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Articles by Luke Buckmaster

Multiplexes quake in their boots as Netflix gets new releases

Netflix is not just for old movies anymore, which is scaring the pants off cinemas.

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ABC tries it both ways with Glitch experiment

Will viewers till tune into a TV show if all of the episodes are available for binge-watching online?

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Off Brand: let’s hope this revolution doesn’t catch on

Making Russell Brand the face of your work has its ups and downs. Mostly downs.

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Living in the ’70s: back to the future for gender equality in the film industry

The state of women’s representation and pay in the film industry is shocking. But it might be time to borrow an idea from the 1970s and do something about it.

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Mad Max revels in burning down the blockbuster

Mad Max: Fury Road is not your momma’s action movie. And it’s deliciously, wickedly fun.

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A lesson in responsive film distribution, or, how to please the pirates

Addressing the lag time between a film’s theatrical release and its subsequent release on streaming services, such as Netflix, will be key in determining the future success of the film industry.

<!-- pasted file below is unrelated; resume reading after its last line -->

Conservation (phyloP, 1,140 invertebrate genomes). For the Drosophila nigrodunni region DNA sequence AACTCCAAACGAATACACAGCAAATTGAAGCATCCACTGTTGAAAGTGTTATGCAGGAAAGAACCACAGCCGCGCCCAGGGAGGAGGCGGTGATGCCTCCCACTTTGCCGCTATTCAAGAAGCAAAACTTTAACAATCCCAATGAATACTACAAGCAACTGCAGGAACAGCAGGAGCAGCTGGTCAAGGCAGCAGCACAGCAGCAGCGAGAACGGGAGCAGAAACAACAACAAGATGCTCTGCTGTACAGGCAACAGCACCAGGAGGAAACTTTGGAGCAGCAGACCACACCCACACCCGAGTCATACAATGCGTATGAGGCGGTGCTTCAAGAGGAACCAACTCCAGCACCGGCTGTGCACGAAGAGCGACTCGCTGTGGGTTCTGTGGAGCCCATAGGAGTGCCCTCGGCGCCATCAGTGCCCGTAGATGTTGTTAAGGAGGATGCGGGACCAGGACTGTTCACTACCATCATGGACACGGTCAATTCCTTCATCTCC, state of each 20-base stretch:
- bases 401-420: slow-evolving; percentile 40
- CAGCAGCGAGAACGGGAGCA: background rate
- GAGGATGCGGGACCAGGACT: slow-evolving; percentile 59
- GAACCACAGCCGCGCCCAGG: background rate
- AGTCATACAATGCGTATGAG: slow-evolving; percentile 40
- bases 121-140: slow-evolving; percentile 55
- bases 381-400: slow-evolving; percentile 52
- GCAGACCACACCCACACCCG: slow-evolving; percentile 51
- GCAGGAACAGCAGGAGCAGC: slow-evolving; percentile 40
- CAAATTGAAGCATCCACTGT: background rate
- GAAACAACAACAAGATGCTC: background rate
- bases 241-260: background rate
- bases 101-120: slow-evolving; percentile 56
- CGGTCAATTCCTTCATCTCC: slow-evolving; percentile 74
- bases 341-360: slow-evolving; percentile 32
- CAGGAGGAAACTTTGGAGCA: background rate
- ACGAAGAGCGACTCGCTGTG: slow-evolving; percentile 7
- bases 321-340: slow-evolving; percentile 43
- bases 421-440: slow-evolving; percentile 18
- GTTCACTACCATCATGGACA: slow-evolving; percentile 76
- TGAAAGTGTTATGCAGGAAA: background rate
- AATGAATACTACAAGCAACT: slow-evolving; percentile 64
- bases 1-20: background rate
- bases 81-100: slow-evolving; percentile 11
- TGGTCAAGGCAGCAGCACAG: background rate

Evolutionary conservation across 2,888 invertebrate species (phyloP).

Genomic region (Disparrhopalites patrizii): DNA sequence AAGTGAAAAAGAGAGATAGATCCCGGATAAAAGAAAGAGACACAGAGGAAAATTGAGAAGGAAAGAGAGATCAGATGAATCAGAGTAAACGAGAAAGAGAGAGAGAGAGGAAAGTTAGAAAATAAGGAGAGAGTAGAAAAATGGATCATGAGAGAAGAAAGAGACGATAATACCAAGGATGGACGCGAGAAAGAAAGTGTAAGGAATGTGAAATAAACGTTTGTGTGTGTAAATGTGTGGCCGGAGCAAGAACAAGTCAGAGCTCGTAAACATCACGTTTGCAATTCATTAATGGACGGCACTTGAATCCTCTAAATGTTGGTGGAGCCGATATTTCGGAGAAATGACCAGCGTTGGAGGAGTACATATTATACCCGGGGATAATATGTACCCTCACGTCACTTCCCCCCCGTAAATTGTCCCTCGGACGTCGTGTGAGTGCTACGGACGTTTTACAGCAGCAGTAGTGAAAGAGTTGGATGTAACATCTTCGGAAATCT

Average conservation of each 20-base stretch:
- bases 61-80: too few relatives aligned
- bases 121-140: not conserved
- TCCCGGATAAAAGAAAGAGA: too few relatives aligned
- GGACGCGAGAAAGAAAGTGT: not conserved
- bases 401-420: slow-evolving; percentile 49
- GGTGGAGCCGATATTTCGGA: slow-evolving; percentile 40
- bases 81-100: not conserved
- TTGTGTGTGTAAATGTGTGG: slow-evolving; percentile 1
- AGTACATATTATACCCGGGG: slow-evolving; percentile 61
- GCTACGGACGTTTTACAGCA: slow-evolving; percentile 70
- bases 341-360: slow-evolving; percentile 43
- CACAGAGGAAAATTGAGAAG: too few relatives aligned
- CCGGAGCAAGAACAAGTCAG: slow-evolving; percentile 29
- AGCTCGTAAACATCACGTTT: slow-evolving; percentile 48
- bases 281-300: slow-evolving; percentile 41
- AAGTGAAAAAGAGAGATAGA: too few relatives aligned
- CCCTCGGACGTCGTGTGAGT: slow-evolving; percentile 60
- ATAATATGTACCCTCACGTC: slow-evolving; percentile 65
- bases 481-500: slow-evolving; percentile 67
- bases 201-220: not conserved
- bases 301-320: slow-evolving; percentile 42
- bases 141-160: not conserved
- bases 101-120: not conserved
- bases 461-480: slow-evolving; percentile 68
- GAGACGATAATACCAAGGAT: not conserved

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Why 2015 will be a huge year for Australian film (and you should not care)

Australian films will take an even larger slice of the market share at the domestic box office this year. Here’s why …

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The emotional poignancy and narrative depth of Fast and Furious 7

Sensitive” and “respectful” are not the kind of words you’d expect to be associated with the Fast and the Furious franchise, but the latest installment is both those things.

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Academy Awards: they gotta make the money first

The Academy Awards, much like everything else to do with Hollywood, is really a branding exercise.

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Laura Poitras on Snowden, the US government and why you should get Tor already

The documentary filmmaker tells Crikey what Edward Snowden is like in person, and how much the NSA can learn from listening to you type.

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Is American Sniper right-wing propaganda?

American Sniper won’t turn you into a gun-toting Republican. But it will provoke some interesting discussion.

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In a world where Aussie cinema can’t catch a break

Finally, people are plunking down their hard-earned at the local multiplex to see Australian films.

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Birdman flies crazily, soaring on wings of pretension and pathos

To many, Michael Keaton is a barely-remembered former Batman, or the eponymous ghoul in Beetlejuice — the perfect choice to play a washed-up actor with a habit of playing superheroes.